Four serotypes of C.neoformans, A, B, C and D (CDC Y-589-92, CDC Y-586-92, CDC Y-603-92, CDC Y-600-92 respectively) were inoculated, with Candida albicans as the negative control. Within 48 hours at 30C incubation, all serotypes of C.neoformans showed dark brown colonies which were easily appreciated despite the background brownish yellow colour of the medium, while those of Candida albicans remained white upto a maximum period of incubation upto two weeks [Figure:1]. Fifteen local clinical isolates of C.neoformans also gave the same results.

 ~ Discussion Top

A number of selective media[2],[3],[4],[5] were devised for C.neoformans following Staib's observation that C.neoformans selectively absorbs a brown pigment from the seeds of a common weed Guizotia abyssinica.[1] The Niger seed agar found a key position in the identification of C.neoformans in the yeast identification schema.[9] The length of duration for incubation of media based on similar principle, after which the medium may be discarded if found to be sterile, is usually taken as two weeks, when the medium is used for primary isolation directly from clinical specimens. Pigment production in C.neoformans is dependent upon presence of exogenous substrates unlike some other fungi which can make pigments endogenously.[3] The pigment of C.neoformans is cell-associated and is a melanin like pigment,[10] formation of which is catalysed by a laccase enzyme.[11]
A persistant habit of chewing tobacco leaves[12] and even smoking often results in staining of teeth. Most dentists associate tobacco use with staining of teeth in smokers.[13] Thus it was hypothesized that tobacco has substrates responsible for melanin like pigment deposition on teeth. Taking this as a basis, the tobacco medium was prepared.
The use of tobacco in this medium is economical. It is widely available over the counter in India and offers a transparent medium which would theoretically allow an early detection of colonies. The only drawback is the high colour of the uninoculated medium. However, despite this background, the dark pigmented colonies of C.neoformans are easily appreciable. A standardization of the quantity of tobacco may solve this problem. Antibiotics may be added to prevent bacterial growth.[8] The nature of the substrate in tobacco which is acted upon by C.neoformans or the basis of formation of pigmented colonies of C.neoformans on this medium are obscure at this stage. It is presumed to be due to laccase.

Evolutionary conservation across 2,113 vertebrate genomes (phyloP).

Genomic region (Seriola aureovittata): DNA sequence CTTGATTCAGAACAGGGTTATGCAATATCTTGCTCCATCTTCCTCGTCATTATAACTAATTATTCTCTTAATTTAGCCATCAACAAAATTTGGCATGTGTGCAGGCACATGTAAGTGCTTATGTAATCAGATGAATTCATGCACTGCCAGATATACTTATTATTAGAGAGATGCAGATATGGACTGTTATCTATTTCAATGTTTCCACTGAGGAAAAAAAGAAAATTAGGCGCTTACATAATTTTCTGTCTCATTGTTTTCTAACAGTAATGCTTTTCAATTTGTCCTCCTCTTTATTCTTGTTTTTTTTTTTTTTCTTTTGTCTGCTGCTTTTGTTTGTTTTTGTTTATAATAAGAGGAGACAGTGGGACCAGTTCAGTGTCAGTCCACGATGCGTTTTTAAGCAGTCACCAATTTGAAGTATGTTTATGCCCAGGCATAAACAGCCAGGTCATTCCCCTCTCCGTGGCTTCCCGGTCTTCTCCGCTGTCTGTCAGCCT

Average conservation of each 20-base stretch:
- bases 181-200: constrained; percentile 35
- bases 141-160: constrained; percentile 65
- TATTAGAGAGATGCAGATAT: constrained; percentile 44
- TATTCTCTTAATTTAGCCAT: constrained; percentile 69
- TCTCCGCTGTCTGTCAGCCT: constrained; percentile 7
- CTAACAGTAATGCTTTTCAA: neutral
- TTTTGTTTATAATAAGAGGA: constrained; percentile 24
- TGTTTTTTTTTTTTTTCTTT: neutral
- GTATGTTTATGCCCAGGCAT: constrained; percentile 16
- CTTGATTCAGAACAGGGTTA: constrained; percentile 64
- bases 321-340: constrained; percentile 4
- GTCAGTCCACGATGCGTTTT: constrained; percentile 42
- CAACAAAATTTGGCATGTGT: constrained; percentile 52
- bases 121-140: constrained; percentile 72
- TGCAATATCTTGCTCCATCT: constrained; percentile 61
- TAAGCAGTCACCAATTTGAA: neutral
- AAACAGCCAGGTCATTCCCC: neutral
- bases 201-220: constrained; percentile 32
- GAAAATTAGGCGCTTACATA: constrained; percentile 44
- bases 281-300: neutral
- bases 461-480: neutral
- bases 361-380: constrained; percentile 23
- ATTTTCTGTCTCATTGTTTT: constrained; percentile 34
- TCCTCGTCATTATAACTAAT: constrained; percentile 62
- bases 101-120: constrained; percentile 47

In a study of 46 cases of cryptococcal meningitis in India,[14] 41.3% of the patients with cryptococcal meningitis were found to be smokers. This rate was significantly higher (p<0.05) than found in the other control group of patients (22%) clinically suspected of fungal meningitis with CNS disorders other than cryptococcal meningitis. The rate of tobacco chewing habit was also found in 37% and 11.4% respectively in the two groups. The difference was statistically significant (p<0.005) indicating a higher association of tobacco in patients with cryptococcal meningitis. Nicotine is the principal constituent of tobacco responsible for its addictive character. Tobacco smoke is composed of a fine aerosol and a vapour phase. The aerosol deposits in the airways and alveolar surfaces of the lungs. Cigarette smoking is responsible for more than 90% of chronic obstructive pulmonary disease.[15] Since primary infection with C.neoformans generally occurs through the respiratory route, a structural damage to the lung due to smoking habits may add to the pathogenicity of C.neoformans. There is a possibility of C.neoformans utilizing the substrates of tobacco to its survival benefit.